Managers who ride transit may be prized in the West because the West still has not solved bread-and-butter issues like cleanliness and crime; having the big boss be a visible presence tells rank and file staff and security forces to do their jobs, and do their jobs well. This may have been more of an issue during the Khaw ministry, but now that immediate panics on technical reliability are largely solved, what Singapore faces today may be deep-seated structural issues that are more insidious; while better PR can help, it will not fix structurally flawed policies.

I won’t say I blame the bureaucrats. We must consider that they are people too; even if they do commute to the office on public transport regularly, they may be zoning out and listening to music or audiobooks or something, while worrying about KPIs and deadlines and getting earfuls from management; or even hoping their phones don’t ring with news of a train disruption. Just like any one of us.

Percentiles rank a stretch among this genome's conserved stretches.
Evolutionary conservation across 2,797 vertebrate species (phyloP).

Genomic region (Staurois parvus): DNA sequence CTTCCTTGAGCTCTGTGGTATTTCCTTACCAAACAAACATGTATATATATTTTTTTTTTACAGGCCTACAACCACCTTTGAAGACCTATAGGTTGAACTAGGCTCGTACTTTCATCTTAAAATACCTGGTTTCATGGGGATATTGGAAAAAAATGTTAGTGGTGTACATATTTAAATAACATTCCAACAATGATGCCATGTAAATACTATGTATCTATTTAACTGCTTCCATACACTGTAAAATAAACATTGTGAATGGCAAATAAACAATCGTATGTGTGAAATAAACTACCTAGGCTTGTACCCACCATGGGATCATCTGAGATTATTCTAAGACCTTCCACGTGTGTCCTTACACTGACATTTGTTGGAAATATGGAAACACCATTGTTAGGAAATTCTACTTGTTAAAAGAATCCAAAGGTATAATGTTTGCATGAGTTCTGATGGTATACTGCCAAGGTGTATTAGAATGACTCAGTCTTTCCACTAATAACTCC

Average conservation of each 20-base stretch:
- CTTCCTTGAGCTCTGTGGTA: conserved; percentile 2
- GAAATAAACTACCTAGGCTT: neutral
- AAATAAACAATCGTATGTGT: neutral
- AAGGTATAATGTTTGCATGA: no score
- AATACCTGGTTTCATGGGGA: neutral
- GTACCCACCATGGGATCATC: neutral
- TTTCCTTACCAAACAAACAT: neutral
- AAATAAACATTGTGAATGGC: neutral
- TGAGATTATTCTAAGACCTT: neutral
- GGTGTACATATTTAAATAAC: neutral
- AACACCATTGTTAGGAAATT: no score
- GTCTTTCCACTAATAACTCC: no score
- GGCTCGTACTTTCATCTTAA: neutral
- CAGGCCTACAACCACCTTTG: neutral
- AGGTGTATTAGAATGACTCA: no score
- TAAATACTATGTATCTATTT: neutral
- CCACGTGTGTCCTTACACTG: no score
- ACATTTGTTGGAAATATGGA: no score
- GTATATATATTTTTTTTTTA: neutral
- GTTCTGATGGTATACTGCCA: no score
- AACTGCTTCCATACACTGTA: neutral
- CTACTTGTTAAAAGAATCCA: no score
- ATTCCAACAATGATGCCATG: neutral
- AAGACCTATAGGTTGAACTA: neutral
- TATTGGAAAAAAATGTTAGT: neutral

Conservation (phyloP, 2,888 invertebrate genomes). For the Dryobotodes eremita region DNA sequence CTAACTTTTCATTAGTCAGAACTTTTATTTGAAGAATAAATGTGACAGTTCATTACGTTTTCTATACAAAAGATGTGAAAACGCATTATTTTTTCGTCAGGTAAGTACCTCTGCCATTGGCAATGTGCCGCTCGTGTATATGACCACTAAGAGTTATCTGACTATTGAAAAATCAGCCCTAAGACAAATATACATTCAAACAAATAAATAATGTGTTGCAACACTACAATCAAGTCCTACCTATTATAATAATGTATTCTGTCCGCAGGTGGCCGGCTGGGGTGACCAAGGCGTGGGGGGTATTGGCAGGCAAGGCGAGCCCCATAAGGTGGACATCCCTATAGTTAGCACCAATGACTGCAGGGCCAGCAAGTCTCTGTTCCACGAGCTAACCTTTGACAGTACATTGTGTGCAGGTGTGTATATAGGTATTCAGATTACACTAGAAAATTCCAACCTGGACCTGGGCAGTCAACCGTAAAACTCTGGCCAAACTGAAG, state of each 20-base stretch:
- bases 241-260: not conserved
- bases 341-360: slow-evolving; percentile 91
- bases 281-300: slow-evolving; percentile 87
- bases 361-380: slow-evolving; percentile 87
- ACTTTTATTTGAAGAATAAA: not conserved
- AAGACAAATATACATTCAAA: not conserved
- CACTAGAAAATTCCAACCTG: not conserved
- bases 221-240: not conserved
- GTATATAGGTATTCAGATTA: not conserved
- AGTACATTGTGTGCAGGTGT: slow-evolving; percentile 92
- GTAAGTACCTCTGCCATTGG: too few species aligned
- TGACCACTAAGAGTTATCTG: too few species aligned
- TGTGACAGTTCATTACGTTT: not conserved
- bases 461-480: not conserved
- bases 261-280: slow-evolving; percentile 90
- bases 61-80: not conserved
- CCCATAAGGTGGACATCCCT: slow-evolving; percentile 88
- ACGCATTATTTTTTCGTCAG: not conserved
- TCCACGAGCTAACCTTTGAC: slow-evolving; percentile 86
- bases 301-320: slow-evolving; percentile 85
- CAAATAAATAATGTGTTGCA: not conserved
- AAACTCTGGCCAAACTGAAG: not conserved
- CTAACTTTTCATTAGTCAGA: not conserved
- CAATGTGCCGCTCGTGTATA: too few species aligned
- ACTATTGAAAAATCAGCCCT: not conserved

And since they’re just like any one of us, it may mean that the bureaucrats are susceptible to the same biases as any one of us. Things may be done (and abandoned) simply because a political office holder, or a scholar with big plans ahead, said so. Once the sponsor is gone, the project is left on autopilot, or worse, abandoned, without introspection on what works and what doesn’t. Public communications is not there, because the people tasked to design policy or implement the projects just want to get the work done, and aren’t thinking as much about second order effects as this blog or some others. It’s not their job; it’s their leadership’s job.